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Financial Services Law Insights and Observations

CFPB settles with company over misrepresenting deposit risks, loan APRs

Federal Issues CFPB CFPA Enforcement Usury Consumer Finance APR Deposits Courts

Federal Issues

On May 27, the CFPB announced a settlement with a Florida-based lender and the CEO of the company (collectively, “defendants”) to resolve allegations that the defendants violated the Consumer Financial Protection Act by misrepresenting the risks associated with their deposit product and the annual percentage rate (APR) associated with their consumer loans. The settlement resolves a complaint against the defendants filed in the U.S. District Court for the Southern District of Florida in November 2020 (covered by InfoBytes here). The CFPB alleged that the company took deposits from consumers to fund loans, claiming their deposits would have a fixed and guaranteed 15 percent annual percentage yield and would be deposited at FDIC-insured institutions. However, according to the complaint, the representations were false in that the funds were not held in FDIC-insured accounts and the rate of return was not guaranteed. The CFPB also alleged that most deposited funds were used to fund short-term, high-interest personal loans that were deceptively marketed as having an APR of 440 percent when the actual APRs are alleged to have been more than 900 percent, well in excess of the rate permitted under Florida’s criminal-usury law, causing the loans to be uncollectable and creating risk that obligations could not be met to depositors who sought to withdraw their deposited funds. The complaint claimed that the defendants had loaned a total of more than $30 million to consumers since 2017.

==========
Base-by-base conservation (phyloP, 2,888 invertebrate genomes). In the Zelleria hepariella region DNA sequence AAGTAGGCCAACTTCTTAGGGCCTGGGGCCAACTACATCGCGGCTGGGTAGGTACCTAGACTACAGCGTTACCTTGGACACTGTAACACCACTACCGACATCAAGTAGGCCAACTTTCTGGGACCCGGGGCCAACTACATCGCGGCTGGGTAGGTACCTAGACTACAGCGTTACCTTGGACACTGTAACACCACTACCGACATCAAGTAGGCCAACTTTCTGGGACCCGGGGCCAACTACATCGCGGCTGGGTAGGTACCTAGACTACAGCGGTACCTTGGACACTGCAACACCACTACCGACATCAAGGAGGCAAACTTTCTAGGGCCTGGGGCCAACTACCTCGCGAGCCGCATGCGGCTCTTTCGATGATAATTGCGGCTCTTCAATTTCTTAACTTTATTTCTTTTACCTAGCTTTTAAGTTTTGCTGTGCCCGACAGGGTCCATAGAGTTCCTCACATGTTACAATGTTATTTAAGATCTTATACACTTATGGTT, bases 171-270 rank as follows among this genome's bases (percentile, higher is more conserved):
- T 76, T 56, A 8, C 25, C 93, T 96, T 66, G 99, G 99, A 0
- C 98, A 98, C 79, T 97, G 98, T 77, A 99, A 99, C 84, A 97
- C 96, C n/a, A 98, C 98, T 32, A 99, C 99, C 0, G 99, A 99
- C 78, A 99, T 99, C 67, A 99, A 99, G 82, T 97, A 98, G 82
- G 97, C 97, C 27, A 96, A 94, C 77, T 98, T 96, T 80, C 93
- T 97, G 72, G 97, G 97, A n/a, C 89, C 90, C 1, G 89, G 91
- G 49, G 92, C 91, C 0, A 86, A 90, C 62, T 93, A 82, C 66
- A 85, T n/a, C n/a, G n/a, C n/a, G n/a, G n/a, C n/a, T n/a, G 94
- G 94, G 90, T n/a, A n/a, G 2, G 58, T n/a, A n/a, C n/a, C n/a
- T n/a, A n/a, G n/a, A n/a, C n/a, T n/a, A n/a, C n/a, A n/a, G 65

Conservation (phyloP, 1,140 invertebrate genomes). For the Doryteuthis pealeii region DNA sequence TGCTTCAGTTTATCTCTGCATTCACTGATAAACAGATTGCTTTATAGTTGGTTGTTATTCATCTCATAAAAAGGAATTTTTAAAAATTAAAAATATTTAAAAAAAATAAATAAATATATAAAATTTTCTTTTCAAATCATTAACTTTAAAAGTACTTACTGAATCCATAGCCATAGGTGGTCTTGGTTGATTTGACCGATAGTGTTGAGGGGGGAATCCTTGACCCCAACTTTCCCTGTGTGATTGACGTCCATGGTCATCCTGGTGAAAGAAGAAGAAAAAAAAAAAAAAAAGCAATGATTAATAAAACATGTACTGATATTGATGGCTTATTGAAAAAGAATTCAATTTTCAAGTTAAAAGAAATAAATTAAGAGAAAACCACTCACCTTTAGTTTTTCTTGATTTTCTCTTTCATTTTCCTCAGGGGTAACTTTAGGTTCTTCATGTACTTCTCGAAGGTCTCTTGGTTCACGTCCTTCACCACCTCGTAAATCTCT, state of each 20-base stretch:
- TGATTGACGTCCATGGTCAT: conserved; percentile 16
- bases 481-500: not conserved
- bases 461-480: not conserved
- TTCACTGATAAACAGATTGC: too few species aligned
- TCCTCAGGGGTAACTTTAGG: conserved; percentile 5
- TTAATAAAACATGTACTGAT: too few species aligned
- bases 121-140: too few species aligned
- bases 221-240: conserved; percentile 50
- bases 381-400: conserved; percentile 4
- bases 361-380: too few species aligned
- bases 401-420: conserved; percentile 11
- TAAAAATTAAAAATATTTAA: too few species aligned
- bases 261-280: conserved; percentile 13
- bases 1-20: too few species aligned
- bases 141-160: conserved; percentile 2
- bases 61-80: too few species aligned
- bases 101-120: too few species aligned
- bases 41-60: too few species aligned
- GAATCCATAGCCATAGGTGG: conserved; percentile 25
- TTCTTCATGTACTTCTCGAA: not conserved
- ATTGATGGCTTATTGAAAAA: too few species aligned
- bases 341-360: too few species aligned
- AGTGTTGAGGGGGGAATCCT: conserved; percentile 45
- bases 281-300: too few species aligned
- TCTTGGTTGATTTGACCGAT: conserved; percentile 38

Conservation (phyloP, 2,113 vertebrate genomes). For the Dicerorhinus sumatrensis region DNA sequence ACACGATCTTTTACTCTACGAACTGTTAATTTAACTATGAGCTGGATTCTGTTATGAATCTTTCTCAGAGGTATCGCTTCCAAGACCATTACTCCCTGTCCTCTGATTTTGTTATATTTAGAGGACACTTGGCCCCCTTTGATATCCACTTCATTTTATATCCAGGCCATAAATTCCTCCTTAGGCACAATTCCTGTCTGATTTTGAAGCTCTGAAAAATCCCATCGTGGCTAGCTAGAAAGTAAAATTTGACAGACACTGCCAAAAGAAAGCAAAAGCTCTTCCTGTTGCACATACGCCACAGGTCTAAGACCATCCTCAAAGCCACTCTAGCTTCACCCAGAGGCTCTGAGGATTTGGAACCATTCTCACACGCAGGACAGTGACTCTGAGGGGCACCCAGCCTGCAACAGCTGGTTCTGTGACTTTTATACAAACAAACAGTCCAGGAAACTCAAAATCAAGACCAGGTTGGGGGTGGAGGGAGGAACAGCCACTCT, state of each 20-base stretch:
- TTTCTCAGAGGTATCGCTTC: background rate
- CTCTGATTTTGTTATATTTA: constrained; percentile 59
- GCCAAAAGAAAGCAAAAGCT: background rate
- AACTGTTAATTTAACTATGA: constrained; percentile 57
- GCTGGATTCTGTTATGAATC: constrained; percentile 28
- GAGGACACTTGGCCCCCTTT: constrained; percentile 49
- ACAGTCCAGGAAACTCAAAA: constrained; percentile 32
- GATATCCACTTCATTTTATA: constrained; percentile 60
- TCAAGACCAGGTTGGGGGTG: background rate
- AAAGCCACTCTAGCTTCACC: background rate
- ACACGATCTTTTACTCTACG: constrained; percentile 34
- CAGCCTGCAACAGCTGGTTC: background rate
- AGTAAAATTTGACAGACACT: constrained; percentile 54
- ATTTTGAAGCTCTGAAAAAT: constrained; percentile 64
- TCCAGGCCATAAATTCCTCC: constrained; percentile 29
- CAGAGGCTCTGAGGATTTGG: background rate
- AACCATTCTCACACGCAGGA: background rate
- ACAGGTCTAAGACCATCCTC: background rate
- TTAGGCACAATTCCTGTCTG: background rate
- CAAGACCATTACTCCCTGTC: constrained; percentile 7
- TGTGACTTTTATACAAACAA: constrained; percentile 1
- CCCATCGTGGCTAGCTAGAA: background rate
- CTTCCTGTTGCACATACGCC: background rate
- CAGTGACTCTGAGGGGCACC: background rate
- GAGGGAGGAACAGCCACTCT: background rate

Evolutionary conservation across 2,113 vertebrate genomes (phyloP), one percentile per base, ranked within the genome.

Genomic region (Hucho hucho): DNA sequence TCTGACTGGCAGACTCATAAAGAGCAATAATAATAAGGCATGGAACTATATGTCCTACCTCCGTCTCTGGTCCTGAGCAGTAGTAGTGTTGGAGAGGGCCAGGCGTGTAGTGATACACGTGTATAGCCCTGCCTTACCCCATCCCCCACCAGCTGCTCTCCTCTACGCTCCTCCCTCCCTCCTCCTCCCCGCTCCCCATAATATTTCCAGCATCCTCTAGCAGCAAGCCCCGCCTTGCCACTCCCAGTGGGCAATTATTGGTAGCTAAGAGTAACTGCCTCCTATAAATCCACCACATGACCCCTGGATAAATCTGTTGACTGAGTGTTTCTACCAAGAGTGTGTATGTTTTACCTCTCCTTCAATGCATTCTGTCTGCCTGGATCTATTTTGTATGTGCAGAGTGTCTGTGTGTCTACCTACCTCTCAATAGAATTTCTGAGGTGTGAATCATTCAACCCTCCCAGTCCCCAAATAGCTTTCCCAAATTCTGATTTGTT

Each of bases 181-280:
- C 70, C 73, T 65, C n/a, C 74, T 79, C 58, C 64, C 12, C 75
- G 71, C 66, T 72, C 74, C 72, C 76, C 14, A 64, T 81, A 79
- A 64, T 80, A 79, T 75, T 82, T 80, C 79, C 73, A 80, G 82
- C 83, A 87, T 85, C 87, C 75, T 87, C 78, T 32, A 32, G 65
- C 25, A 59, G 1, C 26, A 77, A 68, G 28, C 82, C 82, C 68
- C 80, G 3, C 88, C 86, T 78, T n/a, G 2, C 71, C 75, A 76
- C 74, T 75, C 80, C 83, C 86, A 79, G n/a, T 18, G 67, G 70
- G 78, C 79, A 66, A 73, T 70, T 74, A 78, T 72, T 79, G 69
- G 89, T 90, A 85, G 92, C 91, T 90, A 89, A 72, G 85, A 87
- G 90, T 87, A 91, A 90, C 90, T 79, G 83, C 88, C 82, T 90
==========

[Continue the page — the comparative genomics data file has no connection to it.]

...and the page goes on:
Under the terms of the stipulated order, the defendants are (i) subject to a judgment for monetary relief and damages for the full amount defendants received from consumers who purchased their financial products and services, around $1 million, plus all interest due to consumers under the terms of the advertised products and services purchased; and (ii) required to pay a $100,000 civil money penalty. The order also permanently bans the defendants from engaging in deposit-taking activity and from making deceptive statements to consumers.

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